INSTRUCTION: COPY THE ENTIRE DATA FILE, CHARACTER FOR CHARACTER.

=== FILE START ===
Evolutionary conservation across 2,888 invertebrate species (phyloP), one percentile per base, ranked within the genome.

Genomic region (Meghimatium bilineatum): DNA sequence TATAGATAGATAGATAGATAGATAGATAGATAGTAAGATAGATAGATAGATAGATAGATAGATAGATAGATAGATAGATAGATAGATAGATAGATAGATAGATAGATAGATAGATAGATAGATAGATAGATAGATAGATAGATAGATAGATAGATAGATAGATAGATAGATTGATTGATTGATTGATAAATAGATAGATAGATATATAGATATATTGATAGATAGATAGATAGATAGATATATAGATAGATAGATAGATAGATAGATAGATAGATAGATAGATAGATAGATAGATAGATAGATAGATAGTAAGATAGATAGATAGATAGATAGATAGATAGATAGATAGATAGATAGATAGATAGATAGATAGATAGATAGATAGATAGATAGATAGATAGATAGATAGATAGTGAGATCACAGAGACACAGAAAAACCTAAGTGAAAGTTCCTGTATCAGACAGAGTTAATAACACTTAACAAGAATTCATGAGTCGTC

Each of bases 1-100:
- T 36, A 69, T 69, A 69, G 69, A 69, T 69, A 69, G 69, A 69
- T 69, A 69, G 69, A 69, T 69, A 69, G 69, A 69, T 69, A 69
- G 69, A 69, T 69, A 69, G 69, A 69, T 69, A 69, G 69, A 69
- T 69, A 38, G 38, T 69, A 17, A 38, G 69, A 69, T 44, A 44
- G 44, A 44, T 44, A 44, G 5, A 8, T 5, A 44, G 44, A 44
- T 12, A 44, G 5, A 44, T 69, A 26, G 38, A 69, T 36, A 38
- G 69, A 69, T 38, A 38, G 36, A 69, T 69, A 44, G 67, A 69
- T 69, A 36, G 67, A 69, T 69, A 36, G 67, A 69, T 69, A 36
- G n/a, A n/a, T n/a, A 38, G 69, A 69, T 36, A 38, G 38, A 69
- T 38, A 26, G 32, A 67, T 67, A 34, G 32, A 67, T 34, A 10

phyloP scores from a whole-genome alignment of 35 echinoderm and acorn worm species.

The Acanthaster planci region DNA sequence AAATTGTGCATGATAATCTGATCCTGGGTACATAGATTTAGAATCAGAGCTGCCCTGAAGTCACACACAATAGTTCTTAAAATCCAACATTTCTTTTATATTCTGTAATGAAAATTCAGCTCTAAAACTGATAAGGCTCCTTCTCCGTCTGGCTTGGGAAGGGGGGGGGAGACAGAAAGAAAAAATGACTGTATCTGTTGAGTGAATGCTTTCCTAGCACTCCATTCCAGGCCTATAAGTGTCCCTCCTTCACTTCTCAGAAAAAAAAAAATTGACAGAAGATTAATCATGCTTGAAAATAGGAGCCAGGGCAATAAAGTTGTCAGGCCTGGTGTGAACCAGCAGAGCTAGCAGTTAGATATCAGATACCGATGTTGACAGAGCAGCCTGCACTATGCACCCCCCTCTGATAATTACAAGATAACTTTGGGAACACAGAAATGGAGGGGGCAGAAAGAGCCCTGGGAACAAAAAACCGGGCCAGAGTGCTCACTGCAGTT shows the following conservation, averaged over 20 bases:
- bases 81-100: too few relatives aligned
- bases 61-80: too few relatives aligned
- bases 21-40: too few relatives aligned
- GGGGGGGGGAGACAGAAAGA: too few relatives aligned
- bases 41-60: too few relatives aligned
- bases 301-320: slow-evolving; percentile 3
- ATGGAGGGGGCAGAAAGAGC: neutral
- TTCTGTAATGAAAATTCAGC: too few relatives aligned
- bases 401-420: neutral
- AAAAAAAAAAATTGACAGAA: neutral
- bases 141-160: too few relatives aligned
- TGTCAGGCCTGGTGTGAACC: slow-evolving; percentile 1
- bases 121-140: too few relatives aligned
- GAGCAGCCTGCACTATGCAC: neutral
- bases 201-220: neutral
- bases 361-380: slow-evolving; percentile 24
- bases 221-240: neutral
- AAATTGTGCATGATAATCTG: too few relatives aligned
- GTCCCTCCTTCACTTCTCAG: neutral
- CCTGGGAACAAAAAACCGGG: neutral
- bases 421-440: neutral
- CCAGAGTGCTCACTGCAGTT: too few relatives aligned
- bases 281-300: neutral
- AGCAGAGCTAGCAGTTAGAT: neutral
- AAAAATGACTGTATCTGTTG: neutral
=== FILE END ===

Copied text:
Evolutionary conservation across 2,888 invertebrate species (phyloP), one percentile per base, ranked within the genome.

Genomic region (Meghimatium bilineatum): DNA sequence TATAGATAGATAGATAGATAGATAGATAGATAGTAAGATAGATAGATAGATAGATAGATAGATAGATAGATAGATAGATAGATAGATAGATAGATAGATAGATAGATAGATAGATAGATAGATAGATAGATAGATAGATAGATAGATAGATAGATAGATAGATAGATAGATTGATTGATTGATTGATAAATAGATAGATAGATATATAGATATATTGATAGATAGATAGATAGATAGATATATAGATAGATAGATAGATAGATAGATAGATAGATAGATAGATAGATAGATAGATAGATAGATAGATAGTAAGATAGATAGATAGATAGATAGATAGATAGATAGATAGATAGATAGATAGATAGATAGATAGATAGATAGATAGATAGATAGATAGATAGATAGATAGATAGTGAGATCACAGAGACACAGAAAAACCTAAGTGAAAGTTCCTGTATCAGACAGAGTTAATAACACTTAACAAGAATTCATGAGTCGTC

Each of bases 1-100:
- T 36, A 69, T 69, A 69, G 69, A 69, T 69, A 69, G 69, A 69
- T 69, A 69, G 69, A 69, T 69, A 69, G 69, A 69, T 69, A 69
- G 69, A 69, T 69, A 69, G 69, A 69, T 69, A 69, G 69, A 69
- T 69, A 38, G 38, T 69, A 17, A 38, G 69, A 69, T 44, A 44
- G 44, A 44, T 44, A 44, G 5, A 8, T 5, A 44, G 44, A 44
- T 12, A 44, G 5, A 44, T 69, A 26, G 38, A 69, T 36, A 38
- G 69, A 69, T 38, A 38, G 36, A 69, T 69, A 44, G 67, A 69
- T 69, A 36, G 67, A 69, T 69, A 36, G 67, A 69, T 69, A 36
- G n/a, A n/a, T n/a, A 38, G 69, A 69, T 36, A 38, G 38, A 69
- T 38, A 26, G 32, A 67, T 67, A 34, G 32, A 67, T 34, A 10

phyloP scores from a whole-genome alignment of 35 echinoderm and acorn worm species.

The Acanthaster planci region DNA sequence AAATTGTGCATGATAATCTGATCCTGGGTACATAGATTTAGAATCAGAGCTGCCCTGAAGTCACACACAATAGTTCTTAAAATCCAACATTTCTTTTATATTCTGTAATGAAAATTCAGCTCTAAAACTGATAAGGCTCCTTCTCCGTCTGGCTTGGGAAGGGGGGGGGAGACAGAAAGAAAAAATGACTGTATCTGTTGAGTGAATGCTTTCCTAGCACTCCATTCCAGGCCTATAAGTGTCCCTCCTTCACTTCTCAGAAAAAAAAAAATTGACAGAAGATTAATCATGCTTGAAAATAGGAGCCAGGGCAATAAAGTTGTCAGGCCTGGTGTGAACCAGCAGAGCTAGCAGTTAGATATCAGATACCGATGTTGACAGAGCAGCCTGCACTATGCACCCCCCTCTGATAATTACAAGATAACTTTGGGAACACAGAAATGGAGGGGGCAGAAAGAGCCCTGGGAACAAAAAACCGGGCCAGAGTGCTCACTGCAGTT shows the following conservation, averaged over 20 bases:
- bases 81-100: too few relatives aligned
- bases 61-80: too few relatives aligned
- bases 21-40: too few relatives aligned
- GGGGGGGGGAGACAGAAAGA: too few relatives aligned
- bases 41-60: too few relatives aligned
- bases 301-320: slow-evolving; percentile 3
- ATGGAGGGGGCAGAAAGAGC: neutral
- TTCTGTAATGAAAATTCAGC: too few relatives aligned
- bases 401-420: neutral
- AAAAAAAAAAATTGACAGAA: neutral
- bases 141-160: too few relatives aligned
- TGTCAGGCCTGGTGTGAACC: slow-evolving; percentile 1
- bases 121-140: too few relatives aligned
- GAGCAGCCTGCACTATGCAC: neutral
- bases 201-220: neutral
- bases 361-380: slow-evolving; percentile 24
- bases 221-240: neutral
- AAATTGTGCATGATAATCTG: too few relatives aligned
- GTCCCTCCTTCACTTCTCAG: neutral
- CCTGGGAACAAAAAACCGGG: neutral
- bases 421-440: neutral
- CCAGAGTGCTCACTGCAGTT: too few relatives aligned
- bases 281-300: neutral
- AGCAGAGCTAGCAGTTAGAT: neutral
- AAAAATGACTGTATCTGTTG: neutral